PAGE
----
Editor’s Desk

It was a ridiculous sight — a grown man in his mid-thirties staring at his feet, index fingers wedged in his ears, and shouting.
 

356

“LA-LA-LA-LA-LA-LA-LA-LA-LA-LA-LA-LA-LA-LA-!”

If it had taken place in public, I would have been arrested… or at least tased. Thankfully, it wasn’t a psychotic episode or a temper tantrum left over from childhood.

My friend had neglected to declare “spoiler alert” before launching into a scene-by-scene discussion and critique of a movie I had not yet seen.

I spent a lot of time in movie theaters over the first two-thirds of my life. At 16, my first summer job involved shoveling popcorn at the local ten-screen. I continued to work at movie theaters until I graduated college.

It goes without saying then that I’ve seen a lot of movies — a lot of movies. Good movies, bad movies, decent movies, movies that just made you ask “Why?” But there are only a handful of truly great movies. I’ve never been able to decide on a single favorite. Instead, I maintain an ever-changing “Top Five list” in my mind.

Even though my taste varies from time to time, one film (Franchise, really. I cheat on the “five” part.) has never dipped below the third position.

This year marks the 30th Anniversary of Back to the Future. Appropriately enough, 2015 is also the year to which Marty McFly travels in the film’s sequel. Celebration of the milestone set social media, blogs, and TV ablaze with BTTF (as we abbreviate it in the fandom) nostalgia last month.

“Where’s my hoverboard?” memes cluttered news feeds. Rumors of “real-life” production of self-tying sneakers gained traction. Respected news oautlets published articles analyzing the film’s accuracy in predicting the future. (For the record, a true analysis wouldn’t be possible until October 21 of this year, but I digress.)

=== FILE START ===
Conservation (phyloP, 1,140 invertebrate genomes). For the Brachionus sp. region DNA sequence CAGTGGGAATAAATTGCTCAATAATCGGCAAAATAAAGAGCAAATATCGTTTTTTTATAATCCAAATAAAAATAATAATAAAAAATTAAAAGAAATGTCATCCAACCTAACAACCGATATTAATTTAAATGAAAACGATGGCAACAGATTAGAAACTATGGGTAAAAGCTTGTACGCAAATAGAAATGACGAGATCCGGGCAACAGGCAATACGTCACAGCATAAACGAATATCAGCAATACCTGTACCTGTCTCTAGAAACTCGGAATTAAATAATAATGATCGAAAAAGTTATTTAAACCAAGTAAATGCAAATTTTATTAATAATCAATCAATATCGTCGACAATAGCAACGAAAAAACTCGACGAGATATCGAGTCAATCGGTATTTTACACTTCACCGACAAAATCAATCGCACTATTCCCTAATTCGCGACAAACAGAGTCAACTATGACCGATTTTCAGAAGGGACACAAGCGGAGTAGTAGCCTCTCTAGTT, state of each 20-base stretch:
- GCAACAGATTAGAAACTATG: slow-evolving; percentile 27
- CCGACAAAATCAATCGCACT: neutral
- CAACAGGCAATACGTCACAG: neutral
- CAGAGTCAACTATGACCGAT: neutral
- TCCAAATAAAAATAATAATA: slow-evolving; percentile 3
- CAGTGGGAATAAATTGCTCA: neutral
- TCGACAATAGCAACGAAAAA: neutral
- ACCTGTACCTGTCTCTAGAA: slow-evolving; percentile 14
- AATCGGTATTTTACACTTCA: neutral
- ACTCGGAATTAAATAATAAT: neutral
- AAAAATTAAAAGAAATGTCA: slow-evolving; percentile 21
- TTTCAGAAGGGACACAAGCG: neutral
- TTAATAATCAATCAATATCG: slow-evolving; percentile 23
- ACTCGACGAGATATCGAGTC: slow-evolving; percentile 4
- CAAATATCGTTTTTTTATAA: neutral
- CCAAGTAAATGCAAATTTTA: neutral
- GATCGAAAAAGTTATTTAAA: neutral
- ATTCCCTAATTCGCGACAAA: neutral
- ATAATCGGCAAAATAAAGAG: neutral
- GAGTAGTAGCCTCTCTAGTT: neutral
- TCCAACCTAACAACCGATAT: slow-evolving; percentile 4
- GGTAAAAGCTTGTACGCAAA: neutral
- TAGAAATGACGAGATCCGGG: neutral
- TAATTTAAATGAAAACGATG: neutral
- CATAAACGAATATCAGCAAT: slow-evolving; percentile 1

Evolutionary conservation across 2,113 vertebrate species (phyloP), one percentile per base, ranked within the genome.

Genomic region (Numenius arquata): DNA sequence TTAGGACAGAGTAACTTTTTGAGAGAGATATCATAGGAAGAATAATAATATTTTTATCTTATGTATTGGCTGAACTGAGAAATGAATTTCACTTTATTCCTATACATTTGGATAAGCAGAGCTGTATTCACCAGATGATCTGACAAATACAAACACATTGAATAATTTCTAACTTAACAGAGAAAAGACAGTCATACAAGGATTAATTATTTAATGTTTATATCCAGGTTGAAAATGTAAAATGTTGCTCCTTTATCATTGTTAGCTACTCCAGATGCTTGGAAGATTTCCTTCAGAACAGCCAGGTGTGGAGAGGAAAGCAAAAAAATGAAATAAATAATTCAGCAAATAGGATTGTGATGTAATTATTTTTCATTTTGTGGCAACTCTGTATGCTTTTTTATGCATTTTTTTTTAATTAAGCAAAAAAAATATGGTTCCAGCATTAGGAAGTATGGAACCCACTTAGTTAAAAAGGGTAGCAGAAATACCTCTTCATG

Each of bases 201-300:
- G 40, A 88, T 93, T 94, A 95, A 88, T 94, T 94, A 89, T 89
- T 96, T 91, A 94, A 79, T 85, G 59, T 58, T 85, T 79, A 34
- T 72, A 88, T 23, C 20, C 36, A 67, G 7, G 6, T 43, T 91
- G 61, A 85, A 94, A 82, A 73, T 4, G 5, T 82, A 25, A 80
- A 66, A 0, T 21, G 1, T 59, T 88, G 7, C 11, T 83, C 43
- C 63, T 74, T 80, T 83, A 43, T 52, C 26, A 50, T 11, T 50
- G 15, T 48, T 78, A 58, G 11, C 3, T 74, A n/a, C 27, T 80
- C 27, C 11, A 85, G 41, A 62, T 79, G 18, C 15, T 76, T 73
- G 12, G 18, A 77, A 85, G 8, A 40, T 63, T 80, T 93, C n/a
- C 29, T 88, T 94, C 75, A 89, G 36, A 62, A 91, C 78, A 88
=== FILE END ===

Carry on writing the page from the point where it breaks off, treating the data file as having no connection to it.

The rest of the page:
As a committed BTTFBFF (OK, I made that one up), I could only shake my head. What made these films great — at least for me — was the fact that they took the audience through a complex web of timelines, events, characters, and consequences, while still managing to tell a rich, cohesive narrative.

In other words, the filmmakers were storytellers, not prognosticators. They had the freedom to dream about what would happen in the future, but no way of knowing what would actually happen.

Here in the wind industry, we’re all too familiar with the reality that past performance is not an indicator of future results (to borrow a statement from the financial sector). And while no other industry could benefit more from a ride in Doc Brown’s time machine, we have to remain vigilant and dutiful in the present.

If we ignore that responsibility, we’ll likely repeat the mistakes of our past.

There have been plenty of plot twists thus far for the wind industry. Let’s write a blockbluster script.